Managing secondary employment risks in public authorities
In 2016, some integrity matters around secondary employment came to the Commissioner’s attention. These matters, along with requests for advice and support on this topic, prompted the Commissioner to commence an evaluation of secondary employment policies and practices across the sectors. The evaluation sought to gather information about current practices and to identify opportunities to reduce and prevent misconduct.
For the purposes of this evaluation, secondary employment refers to paid work undertaken by employees outside their position with a public authority. The suggested actions arising from this evaluation however may also be applied to public officers undertaking voluntary and unpaid work.
While secondary employment in and of itself is not unethical, without careful management it can pose conflicts of interest, misuse of resources and employee performance risks. Recognising and managing such risks reduces misconduct, maintains integrity and builds public trust.
The evaluation commenced in December 2016 with an online survey sent to 201 public authorities. Results from the survey provided useful baseline information on existing policies and practices, as well as a number of interesting insights, as detailed to the right.
|Facts and figures|
|One in 10 public authorities reported that they do not have a documented framework to guide employees in identifying secondary employment risks|
|Almost all employee requests regarding secondary employment arrangements are approved by their managers|
More than half of public sector agencies reported their Accountable and ethical decision making training does not describe or refer to the risks of secondary employment
|Authorities do not prompt staff to re-disclose or seek approval on a regular basis and generally rely on employees remembering to advise them of any changes|
To gain a better understanding of actual practice on the ground, two focus groups were held comprising representatives from public sector agencies and local government. Key observations included:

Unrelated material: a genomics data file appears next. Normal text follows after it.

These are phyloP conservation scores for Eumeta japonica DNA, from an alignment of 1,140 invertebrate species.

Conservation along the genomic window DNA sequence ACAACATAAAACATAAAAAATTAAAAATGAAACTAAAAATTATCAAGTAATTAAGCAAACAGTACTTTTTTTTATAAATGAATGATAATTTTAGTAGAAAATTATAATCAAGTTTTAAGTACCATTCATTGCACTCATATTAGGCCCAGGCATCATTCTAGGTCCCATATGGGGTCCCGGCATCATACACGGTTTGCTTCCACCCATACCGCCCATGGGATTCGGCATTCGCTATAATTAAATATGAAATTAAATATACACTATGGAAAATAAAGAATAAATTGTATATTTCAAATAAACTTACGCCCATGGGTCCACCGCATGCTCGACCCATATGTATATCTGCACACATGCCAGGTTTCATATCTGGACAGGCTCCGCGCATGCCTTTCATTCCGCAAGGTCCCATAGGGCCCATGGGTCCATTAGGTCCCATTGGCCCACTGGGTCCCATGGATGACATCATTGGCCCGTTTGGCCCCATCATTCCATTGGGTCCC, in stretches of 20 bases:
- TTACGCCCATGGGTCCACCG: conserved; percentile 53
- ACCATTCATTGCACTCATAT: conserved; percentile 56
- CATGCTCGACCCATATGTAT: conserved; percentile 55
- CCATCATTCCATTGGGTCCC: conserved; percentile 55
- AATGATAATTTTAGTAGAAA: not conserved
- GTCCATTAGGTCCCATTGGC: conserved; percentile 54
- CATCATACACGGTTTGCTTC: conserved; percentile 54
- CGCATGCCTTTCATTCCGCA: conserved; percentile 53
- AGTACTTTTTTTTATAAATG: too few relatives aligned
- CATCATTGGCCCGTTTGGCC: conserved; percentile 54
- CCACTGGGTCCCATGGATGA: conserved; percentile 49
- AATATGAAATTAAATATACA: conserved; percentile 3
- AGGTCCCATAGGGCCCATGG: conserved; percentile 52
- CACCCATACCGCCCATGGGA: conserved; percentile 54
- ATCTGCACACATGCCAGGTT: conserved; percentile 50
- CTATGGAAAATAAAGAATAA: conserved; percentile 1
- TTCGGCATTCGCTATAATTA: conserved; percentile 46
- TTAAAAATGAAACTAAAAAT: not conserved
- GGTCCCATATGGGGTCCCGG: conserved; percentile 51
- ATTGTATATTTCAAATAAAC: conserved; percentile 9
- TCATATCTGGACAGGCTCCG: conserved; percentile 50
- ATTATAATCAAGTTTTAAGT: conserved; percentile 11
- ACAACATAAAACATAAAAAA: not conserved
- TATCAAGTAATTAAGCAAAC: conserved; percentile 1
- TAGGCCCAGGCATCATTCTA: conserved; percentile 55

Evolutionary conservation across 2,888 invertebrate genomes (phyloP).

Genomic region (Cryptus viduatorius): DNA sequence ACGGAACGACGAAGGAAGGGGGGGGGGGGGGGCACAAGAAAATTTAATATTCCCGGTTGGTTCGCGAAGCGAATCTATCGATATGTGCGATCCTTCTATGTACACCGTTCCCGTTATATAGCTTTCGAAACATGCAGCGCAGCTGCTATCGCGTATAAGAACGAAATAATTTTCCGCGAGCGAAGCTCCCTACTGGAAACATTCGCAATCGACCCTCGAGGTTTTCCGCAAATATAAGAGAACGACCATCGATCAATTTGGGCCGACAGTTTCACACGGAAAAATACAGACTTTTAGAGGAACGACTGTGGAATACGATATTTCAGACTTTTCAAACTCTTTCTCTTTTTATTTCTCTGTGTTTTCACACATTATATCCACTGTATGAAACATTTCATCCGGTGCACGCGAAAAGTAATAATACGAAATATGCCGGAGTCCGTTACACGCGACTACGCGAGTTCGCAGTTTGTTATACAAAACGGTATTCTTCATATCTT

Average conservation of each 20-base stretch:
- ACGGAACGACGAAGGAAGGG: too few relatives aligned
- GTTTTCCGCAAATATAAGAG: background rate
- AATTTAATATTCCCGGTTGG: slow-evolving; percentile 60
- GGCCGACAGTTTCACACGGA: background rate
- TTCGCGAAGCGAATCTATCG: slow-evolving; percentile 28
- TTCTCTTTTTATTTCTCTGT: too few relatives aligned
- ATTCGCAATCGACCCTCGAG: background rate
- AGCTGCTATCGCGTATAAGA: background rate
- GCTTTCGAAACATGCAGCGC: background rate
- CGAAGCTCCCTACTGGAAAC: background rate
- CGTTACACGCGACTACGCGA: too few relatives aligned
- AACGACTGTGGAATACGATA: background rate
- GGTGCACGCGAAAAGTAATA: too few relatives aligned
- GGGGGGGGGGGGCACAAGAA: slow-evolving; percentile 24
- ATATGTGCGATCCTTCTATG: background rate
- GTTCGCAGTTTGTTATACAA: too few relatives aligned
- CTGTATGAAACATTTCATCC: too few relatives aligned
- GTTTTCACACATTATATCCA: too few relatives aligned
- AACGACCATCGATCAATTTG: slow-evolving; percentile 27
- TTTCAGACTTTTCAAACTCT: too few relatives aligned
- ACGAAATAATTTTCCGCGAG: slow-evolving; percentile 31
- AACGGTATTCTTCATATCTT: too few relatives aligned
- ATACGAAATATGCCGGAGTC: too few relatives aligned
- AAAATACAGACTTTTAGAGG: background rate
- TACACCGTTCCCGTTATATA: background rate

- conflicts of interest are not well understood, no matter the policy in place
- training managers is important so they can identify potential issues and explain them to employees
- any issues are usually due to lack of knowledge rather than wilful misbehaviour.
Policies and practices were further assessed through an in-depth evaluation of a sample of 11 public authorities. Authorities included in the sample were selected based on workforce size and composition, business function and location.
The evaluation involved face-to-face interviews, as well as an examination of records such as applications for secondary employment, decision logs and conflict of interest self-assessments.
The interview responses and records were evaluated using the following four key dimensions for managing integrity risks:
- Organisational culture
- Organisational capability
- Robust decision-making frameworks
- Good governance.
In terms of organisational culture, authorities evaluated agreed that a strong culture and tone at the top was an important element in realising sustainable behavioural change.
Overall, the evaluation revealed limited capability by employees and managers in identifying conflicts of interest leading to a possible underreporting of secondary employment.
The evaluation report suggests a number of actions, based on its findings, to improve the identification and management of integrity risks posed by secondary employment.
Suggested actions for public authorities
- Ensure induction processes cover employee obligations and collect information on any second jobs
- Remind employees to request approval and to advise of any changes to their arrangements
- Regularly communicate a current secondary employment policy to guide practice
- Require all employees, across all locations, to undertake ethics training that builds capability to recognise and manage risks
- Provide customised training to supervisors and managers who monitor the impacts of secondary employment
- Audit records of secondary employment disclosures, across all business functions, to identify where employees and managers need more guidance and education on reporting and managing conflicts of interest
Page last updated 19 October 2017